The party instantly sets out to search through the loot they had secured.  Among the items, they find a magical storage crate with a massive egg inside it, surrounded with enchanted straw that's keeping it as hot as a smith's forge.  For some dunderheaded reason, the group starts talking about how long it's been since they've had omelets.  The wizard makes their arcana roll, identifying the egg as that of a Red Dragon.  Then the group starts talking about the fact that they've never eaten dragon before, and they wonder if it'll be like having an ostrich omelet.  The Wizard utterly ignored the fact that in her arcana roll, she was made aware that dragons understand and learn things while inside their egg, and can even hear the outside world around them.  The player, well he (guy player playing a female character) gets right into the conversation, and starts up a debate about not eating the egg, but selling it on the Black Market, or keeping it for dissection and studies.  The Ranger is the only one thinking that this is all folly and that the egg should be destroyed, while they have the chance.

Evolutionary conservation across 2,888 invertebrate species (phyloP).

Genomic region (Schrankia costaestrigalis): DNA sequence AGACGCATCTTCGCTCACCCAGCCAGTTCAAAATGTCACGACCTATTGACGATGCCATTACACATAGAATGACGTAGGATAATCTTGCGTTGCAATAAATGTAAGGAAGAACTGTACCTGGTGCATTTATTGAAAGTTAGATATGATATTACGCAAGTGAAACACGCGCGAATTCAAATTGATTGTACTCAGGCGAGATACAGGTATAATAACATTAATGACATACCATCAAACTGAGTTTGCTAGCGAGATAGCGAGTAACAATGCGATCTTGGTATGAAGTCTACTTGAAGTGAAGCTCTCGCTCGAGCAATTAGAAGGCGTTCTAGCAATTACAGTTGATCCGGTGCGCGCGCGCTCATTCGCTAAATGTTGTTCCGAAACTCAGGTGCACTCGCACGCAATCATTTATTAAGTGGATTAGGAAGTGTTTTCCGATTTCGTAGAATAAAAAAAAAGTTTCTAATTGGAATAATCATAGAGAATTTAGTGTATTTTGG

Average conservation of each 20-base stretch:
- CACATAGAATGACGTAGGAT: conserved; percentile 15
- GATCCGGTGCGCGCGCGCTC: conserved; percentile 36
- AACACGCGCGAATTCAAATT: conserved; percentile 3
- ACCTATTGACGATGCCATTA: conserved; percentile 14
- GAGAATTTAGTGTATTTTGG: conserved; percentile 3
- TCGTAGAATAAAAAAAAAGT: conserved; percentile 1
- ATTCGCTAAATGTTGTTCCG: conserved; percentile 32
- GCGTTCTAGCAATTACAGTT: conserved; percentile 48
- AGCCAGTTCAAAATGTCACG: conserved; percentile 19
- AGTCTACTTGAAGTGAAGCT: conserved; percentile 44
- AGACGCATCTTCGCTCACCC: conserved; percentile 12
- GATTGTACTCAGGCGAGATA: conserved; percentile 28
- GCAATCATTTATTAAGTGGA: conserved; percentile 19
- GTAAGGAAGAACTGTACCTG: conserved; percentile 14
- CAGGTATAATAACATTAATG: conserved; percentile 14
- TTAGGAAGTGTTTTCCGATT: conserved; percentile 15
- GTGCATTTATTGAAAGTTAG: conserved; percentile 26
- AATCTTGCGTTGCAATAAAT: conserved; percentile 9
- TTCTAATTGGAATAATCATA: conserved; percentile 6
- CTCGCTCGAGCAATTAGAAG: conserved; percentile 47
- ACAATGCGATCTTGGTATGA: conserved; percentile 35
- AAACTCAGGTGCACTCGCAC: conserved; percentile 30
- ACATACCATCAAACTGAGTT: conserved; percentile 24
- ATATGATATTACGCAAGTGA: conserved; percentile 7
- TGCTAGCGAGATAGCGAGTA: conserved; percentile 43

Too late.

The egg, no longer kept in it's magically contained and preserved state, hatches.  The small hatchling scurrying away into the hull of ship like the chest-burster from the original Alien.  The Wizard screaming like a banshee and the others frantically scrambling for the gear that they had piled in the remains of the ship's captain's quarters.  After signaling to the lead ship and informing her captain what was going on, the tow line was cut, and the party told they were to be left adrift until they had dealt with their problem.  They would not allow anything so dangerous to potentially cross over to their ship and wreak havoc.  The hunt was on.

This is where things go from "What are you thinking?!" to "What the hell is wrong with you idiots?!?"

First off, they split the party.  The Sorcerer starts searching around the remains of the gunnery deck, the Rogue starts going through the crew quarters, while the Wizard stays glued to the Cleric's keister as they search the hold.  The Ranger states he won't allow such a destructive creature to escape, so he decides to remain on the deck and keep watch (someone seems to be getting a hint).  At this point I'm pulling people aside to keep out-of-character knowledge from acting as a game-changer.